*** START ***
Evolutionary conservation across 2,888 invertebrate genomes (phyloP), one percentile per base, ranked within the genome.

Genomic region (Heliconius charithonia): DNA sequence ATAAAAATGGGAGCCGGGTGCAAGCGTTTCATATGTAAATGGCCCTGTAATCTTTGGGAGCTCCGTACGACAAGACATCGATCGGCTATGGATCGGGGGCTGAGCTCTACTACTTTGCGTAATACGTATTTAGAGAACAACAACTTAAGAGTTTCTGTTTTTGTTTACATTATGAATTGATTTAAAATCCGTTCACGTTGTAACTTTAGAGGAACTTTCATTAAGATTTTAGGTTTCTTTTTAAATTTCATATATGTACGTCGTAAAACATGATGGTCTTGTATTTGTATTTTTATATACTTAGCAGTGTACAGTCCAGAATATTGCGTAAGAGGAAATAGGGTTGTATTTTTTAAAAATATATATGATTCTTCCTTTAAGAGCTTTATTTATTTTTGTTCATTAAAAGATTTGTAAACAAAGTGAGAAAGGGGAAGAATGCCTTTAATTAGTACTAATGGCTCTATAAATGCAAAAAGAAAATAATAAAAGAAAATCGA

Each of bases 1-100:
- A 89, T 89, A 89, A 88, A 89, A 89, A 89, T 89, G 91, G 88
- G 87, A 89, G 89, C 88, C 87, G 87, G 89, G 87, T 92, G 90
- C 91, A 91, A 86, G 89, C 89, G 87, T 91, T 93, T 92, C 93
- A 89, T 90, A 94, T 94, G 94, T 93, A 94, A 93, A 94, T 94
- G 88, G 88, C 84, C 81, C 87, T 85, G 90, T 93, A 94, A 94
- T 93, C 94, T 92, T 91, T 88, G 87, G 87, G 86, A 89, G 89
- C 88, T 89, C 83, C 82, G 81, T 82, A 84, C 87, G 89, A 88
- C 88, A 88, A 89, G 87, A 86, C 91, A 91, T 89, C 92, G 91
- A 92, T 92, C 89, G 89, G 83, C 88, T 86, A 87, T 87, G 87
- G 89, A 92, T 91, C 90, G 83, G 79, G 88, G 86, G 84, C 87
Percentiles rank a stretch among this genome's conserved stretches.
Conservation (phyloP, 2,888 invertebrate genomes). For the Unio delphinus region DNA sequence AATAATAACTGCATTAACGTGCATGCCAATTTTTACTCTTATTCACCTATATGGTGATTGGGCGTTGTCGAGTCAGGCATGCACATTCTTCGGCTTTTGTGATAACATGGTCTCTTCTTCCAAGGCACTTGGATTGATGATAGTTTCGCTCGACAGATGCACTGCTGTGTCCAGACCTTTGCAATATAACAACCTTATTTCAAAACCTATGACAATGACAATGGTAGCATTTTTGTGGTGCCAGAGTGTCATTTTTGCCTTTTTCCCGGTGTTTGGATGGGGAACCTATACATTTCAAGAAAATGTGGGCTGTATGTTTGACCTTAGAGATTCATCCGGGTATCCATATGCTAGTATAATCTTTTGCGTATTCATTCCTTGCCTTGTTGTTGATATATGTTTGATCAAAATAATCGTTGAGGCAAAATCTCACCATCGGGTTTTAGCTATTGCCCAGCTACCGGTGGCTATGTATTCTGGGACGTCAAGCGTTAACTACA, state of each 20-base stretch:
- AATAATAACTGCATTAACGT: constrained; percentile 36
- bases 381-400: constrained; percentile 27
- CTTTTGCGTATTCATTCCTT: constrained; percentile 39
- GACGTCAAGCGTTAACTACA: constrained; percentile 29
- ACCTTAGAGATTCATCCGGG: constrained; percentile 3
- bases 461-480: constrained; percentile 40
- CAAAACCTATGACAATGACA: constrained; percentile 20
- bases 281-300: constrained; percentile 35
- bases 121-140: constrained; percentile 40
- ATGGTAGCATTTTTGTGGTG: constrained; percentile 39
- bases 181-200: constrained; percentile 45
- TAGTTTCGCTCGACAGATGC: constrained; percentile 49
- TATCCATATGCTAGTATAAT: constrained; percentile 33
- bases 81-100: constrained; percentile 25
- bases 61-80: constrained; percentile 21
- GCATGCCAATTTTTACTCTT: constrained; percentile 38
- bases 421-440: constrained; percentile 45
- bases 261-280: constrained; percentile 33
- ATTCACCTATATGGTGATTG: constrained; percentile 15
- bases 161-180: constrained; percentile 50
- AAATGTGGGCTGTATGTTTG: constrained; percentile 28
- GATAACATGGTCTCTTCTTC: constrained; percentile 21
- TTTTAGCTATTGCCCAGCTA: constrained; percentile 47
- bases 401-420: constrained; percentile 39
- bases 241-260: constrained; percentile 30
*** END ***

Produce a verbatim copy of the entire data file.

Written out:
Evolutionary conservation across 2,888 invertebrate genomes (phyloP), one percentile per base, ranked within the genome.

Genomic region (Heliconius charithonia): DNA sequence ATAAAAATGGGAGCCGGGTGCAAGCGTTTCATATGTAAATGGCCCTGTAATCTTTGGGAGCTCCGTACGACAAGACATCGATCGGCTATGGATCGGGGGCTGAGCTCTACTACTTTGCGTAATACGTATTTAGAGAACAACAACTTAAGAGTTTCTGTTTTTGTTTACATTATGAATTGATTTAAAATCCGTTCACGTTGTAACTTTAGAGGAACTTTCATTAAGATTTTAGGTTTCTTTTTAAATTTCATATATGTACGTCGTAAAACATGATGGTCTTGTATTTGTATTTTTATATACTTAGCAGTGTACAGTCCAGAATATTGCGTAAGAGGAAATAGGGTTGTATTTTTTAAAAATATATATGATTCTTCCTTTAAGAGCTTTATTTATTTTTGTTCATTAAAAGATTTGTAAACAAAGTGAGAAAGGGGAAGAATGCCTTTAATTAGTACTAATGGCTCTATAAATGCAAAAAGAAAATAATAAAAGAAAATCGA

Each of bases 1-100:
- A 89, T 89, A 89, A 88, A 89, A 89, A 89, T 89, G 91, G 88
- G 87, A 89, G 89, C 88, C 87, G 87, G 89, G 87, T 92, G 90
- C 91, A 91, A 86, G 89, C 89, G 87, T 91, T 93, T 92, C 93
- A 89, T 90, A 94, T 94, G 94, T 93, A 94, A 93, A 94, T 94
- G 88, G 88, C 84, C 81, C 87, T 85, G 90, T 93, A 94, A 94
- T 93, C 94, T 92, T 91, T 88, G 87, G 87, G 86, A 89, G 89
- C 88, T 89, C 83, C 82, G 81, T 82, A 84, C 87, G 89, A 88
- C 88, A 88, A 89, G 87, A 86, C 91, A 91, T 89, C 92, G 91
- A 92, T 92, C 89, G 89, G 83, C 88, T 86, A 87, T 87, G 87
- G 89, A 92, T 91, C 90, G 83, G 79, G 88, G 86, G 84, C 87
Percentiles rank a stretch among this genome's conserved stretches.
Conservation (phyloP, 2,888 invertebrate genomes). For the Unio delphinus region DNA sequence AATAATAACTGCATTAACGTGCATGCCAATTTTTACTCTTATTCACCTATATGGTGATTGGGCGTTGTCGAGTCAGGCATGCACATTCTTCGGCTTTTGTGATAACATGGTCTCTTCTTCCAAGGCACTTGGATTGATGATAGTTTCGCTCGACAGATGCACTGCTGTGTCCAGACCTTTGCAATATAACAACCTTATTTCAAAACCTATGACAATGACAATGGTAGCATTTTTGTGGTGCCAGAGTGTCATTTTTGCCTTTTTCCCGGTGTTTGGATGGGGAACCTATACATTTCAAGAAAATGTGGGCTGTATGTTTGACCTTAGAGATTCATCCGGGTATCCATATGCTAGTATAATCTTTTGCGTATTCATTCCTTGCCTTGTTGTTGATATATGTTTGATCAAAATAATCGTTGAGGCAAAATCTCACCATCGGGTTTTAGCTATTGCCCAGCTACCGGTGGCTATGTATTCTGGGACGTCAAGCGTTAACTACA, state of each 20-base stretch:
- AATAATAACTGCATTAACGT: constrained; percentile 36
- bases 381-400: constrained; percentile 27
- CTTTTGCGTATTCATTCCTT: constrained; percentile 39
- GACGTCAAGCGTTAACTACA: constrained; percentile 29
- ACCTTAGAGATTCATCCGGG: constrained; percentile 3
- bases 461-480: constrained; percentile 40
- CAAAACCTATGACAATGACA: constrained; percentile 20
- bases 281-300: constrained; percentile 35
- bases 121-140: constrained; percentile 40
- ATGGTAGCATTTTTGTGGTG: constrained; percentile 39
- bases 181-200: constrained; percentile 45
- TAGTTTCGCTCGACAGATGC: constrained; percentile 49
- TATCCATATGCTAGTATAAT: constrained; percentile 33
- bases 81-100: constrained; percentile 25
- bases 61-80: constrained; percentile 21
- GCATGCCAATTTTTACTCTT: constrained; percentile 38
- bases 421-440: constrained; percentile 45
- bases 261-280: constrained; percentile 33
- ATTCACCTATATGGTGATTG: constrained; percentile 15
- bases 161-180: constrained; percentile 50
- AAATGTGGGCTGTATGTTTG: constrained; percentile 28
- GATAACATGGTCTCTTCTTC: constrained; percentile 21
- TTTTAGCTATTGCCCAGCTA: constrained; percentile 47
- bases 401-420: constrained; percentile 39
- bases 241-260: constrained; percentile 30